You aren’t a leader until people know who you are and why they should follow you.

People comply with the title. They follow the person.

While many individuals deliberately keep their work personas and their personal personas separate, I checked, and each of us is one person. Sure, there are boundaries, and you need to respect theirs and maintain some of yours without question. Yet, the faster you grow comfortable letting them see you as that whole person, the faster they’ll trust you.

Trust sets the stage for remarkable possibilities.

A Robot in Boss Clothing

Earlier in my career, I was a performance-focused machine, and our results as a team were great. My review from a wise mentor was mediocre. “Art is a force for productivity; however, he’s leaving leadership on the table with his robotic-like approach to his team members and their tasks.

What did that mean? What is “leaving leadership on the table” and what do I do about it?

While the feedback wasn’t specific, it was impactful. I spent a great deal of time figuring out what it meant and what I needed to do differently. Eventually, I realized part of the answer was to trust them to see me as a person, not just a performance-driven machine. I suspected if I dropped the acting, they might as well. 

I was right.

Two reviews later, the same mentor offered, “Congratulations for showing your team you’re not a robot. They see you’re a human who cares about them and results, and now they’re moving mountains because of you, not despite you.

Everyone should have a mentor that leaves them thinking for a lifetime!

Bring Your Whole Person to Work

I’ve learned over time and prompted by that mentor that you aren’t a leader until people see the whole self. You’re a father, mother, significant other, child, dreamer, learner, and a feeling person. Oh, and yes, you’re someone who is in a role that says, “boss.”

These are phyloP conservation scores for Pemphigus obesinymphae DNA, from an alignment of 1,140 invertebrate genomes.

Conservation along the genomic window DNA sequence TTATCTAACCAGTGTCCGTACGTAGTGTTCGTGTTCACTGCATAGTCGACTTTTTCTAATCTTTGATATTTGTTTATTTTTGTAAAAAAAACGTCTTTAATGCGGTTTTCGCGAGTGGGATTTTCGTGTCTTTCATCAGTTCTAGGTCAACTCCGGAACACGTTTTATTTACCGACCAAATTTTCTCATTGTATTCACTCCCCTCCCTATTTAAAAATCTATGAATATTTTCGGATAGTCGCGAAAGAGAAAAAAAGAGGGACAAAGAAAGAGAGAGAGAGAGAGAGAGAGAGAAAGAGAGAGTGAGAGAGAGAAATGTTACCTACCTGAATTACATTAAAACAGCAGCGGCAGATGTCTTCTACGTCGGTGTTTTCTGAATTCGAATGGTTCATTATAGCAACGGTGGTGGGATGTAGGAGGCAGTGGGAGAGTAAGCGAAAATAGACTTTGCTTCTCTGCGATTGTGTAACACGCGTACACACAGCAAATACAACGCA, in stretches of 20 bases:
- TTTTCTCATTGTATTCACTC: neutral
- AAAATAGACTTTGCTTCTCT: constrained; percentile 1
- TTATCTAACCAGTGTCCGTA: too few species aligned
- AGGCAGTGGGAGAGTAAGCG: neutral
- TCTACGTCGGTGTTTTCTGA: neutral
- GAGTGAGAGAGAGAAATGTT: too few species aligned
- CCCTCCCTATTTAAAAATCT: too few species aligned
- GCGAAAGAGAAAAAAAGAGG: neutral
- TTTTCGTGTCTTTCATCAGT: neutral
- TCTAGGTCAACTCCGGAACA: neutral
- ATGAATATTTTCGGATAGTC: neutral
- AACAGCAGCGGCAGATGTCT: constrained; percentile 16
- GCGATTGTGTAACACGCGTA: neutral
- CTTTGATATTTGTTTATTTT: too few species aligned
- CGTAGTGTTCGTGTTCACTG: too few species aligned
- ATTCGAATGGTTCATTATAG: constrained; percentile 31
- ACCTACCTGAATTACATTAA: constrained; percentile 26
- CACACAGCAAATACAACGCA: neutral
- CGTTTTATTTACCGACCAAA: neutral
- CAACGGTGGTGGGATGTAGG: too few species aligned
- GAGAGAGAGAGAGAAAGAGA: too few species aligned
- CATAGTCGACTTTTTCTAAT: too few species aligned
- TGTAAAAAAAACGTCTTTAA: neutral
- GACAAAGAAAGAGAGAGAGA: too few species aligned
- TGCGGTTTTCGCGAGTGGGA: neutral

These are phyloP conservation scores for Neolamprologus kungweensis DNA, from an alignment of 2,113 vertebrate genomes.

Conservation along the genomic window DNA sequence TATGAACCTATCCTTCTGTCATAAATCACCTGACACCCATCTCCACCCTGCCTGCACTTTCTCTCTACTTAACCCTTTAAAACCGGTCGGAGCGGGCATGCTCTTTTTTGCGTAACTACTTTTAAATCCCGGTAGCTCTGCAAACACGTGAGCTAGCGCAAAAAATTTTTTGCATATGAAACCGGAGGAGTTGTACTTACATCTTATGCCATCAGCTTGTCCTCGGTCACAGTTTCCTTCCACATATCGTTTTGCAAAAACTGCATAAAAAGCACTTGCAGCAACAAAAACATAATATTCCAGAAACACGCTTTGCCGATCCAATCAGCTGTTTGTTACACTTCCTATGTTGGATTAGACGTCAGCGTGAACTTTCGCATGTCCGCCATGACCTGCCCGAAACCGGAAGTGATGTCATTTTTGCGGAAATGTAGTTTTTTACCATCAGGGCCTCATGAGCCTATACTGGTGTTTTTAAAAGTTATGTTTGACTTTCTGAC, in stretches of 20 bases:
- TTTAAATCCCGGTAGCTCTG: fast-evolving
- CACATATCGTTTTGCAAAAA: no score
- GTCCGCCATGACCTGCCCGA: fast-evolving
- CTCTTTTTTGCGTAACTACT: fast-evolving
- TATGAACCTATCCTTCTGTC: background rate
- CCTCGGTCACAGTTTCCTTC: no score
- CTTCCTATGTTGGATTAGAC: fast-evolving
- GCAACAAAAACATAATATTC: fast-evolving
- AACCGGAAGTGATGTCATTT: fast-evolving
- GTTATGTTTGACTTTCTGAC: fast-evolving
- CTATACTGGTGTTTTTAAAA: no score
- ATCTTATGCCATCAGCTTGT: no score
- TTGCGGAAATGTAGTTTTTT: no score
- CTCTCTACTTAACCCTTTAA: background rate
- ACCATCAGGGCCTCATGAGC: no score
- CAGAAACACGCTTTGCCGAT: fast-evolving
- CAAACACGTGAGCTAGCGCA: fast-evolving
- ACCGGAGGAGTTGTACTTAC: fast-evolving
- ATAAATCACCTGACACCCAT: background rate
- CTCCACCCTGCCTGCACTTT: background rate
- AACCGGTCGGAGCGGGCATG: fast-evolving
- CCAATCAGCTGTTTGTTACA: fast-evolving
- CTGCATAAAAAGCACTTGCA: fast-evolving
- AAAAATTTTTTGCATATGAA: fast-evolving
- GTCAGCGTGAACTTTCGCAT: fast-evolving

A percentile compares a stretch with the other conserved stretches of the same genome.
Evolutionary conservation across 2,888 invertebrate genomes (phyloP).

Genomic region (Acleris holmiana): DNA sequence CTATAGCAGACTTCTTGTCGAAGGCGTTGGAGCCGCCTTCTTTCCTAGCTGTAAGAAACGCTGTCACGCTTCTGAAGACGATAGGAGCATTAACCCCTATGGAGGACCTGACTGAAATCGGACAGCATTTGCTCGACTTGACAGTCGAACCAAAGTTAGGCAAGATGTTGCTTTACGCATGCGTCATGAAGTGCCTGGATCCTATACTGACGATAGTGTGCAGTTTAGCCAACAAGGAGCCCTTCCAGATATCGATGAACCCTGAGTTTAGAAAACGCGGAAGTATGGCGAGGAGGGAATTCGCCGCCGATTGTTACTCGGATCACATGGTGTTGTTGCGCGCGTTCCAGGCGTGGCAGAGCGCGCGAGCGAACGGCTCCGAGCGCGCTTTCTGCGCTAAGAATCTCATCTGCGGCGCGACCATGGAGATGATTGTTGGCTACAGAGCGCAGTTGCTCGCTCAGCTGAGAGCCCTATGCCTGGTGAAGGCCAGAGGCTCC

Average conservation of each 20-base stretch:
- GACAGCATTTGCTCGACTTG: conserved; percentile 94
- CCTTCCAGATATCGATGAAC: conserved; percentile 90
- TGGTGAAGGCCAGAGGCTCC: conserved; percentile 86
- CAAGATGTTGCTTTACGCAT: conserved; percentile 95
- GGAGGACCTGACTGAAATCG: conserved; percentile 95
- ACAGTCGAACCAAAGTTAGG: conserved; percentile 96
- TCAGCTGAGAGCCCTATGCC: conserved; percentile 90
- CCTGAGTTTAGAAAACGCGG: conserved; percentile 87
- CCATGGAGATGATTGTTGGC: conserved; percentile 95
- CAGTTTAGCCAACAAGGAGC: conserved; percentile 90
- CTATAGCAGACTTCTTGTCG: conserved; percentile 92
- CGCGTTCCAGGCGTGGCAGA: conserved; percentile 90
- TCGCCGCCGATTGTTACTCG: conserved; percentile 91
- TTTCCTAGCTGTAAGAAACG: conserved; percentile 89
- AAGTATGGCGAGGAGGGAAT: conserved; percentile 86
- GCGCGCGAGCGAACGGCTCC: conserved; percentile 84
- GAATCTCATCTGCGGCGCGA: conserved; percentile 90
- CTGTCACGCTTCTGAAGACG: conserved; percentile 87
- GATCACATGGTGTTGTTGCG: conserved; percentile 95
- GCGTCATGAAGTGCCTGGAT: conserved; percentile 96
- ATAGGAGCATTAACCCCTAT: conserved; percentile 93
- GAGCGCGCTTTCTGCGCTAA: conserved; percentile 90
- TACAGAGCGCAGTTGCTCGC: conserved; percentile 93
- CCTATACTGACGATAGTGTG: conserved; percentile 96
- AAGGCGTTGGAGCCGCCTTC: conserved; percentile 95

It turns out the “boss” portion is a label given by a title and the least important part of you when it comes to building trust with your colleagues.

People comply with the title. They follow the person.

Find Opportunities to Share

A rising star involved in a next-level situation is striving to gain traction with her team. She’s doing everything right, yet the response has been muted. In an informal moment at the end of a coaching conversation, I watched this individual light up as she described her remarkable out-of-work activities and accomplishments. The transformation at the moment was palpable as she talked about her challenges, struggles, successes, and desires to keep learning.

Aside from the “wow” factor, this same narrative with her team members will impact some of them in powerful ways. (Note: some people don’t care.) They’ll see this stranger who’s their boss as human, a striver, someone who gets knocked down and gets back up. And, they’ll trust her just a bit more because she trusted them enough to share this glimpse into the person behind the label of the boss.

The Bottom-Line for Now:

For some, keeping separation between their work-self and personal-self is a goal. I respect the boundary, but I don’t see the payoff of pursuing that path. It takes courage to give your colleagues glimpses of you beyond the role. It feels risky, yet if you find the courage, work becomes less about role-playing as individuals and more about engaging as humans. When this happens, groups become teams, and a new level of performance emerges. Remember, people comply with the title. They follow the person.

Art's Signature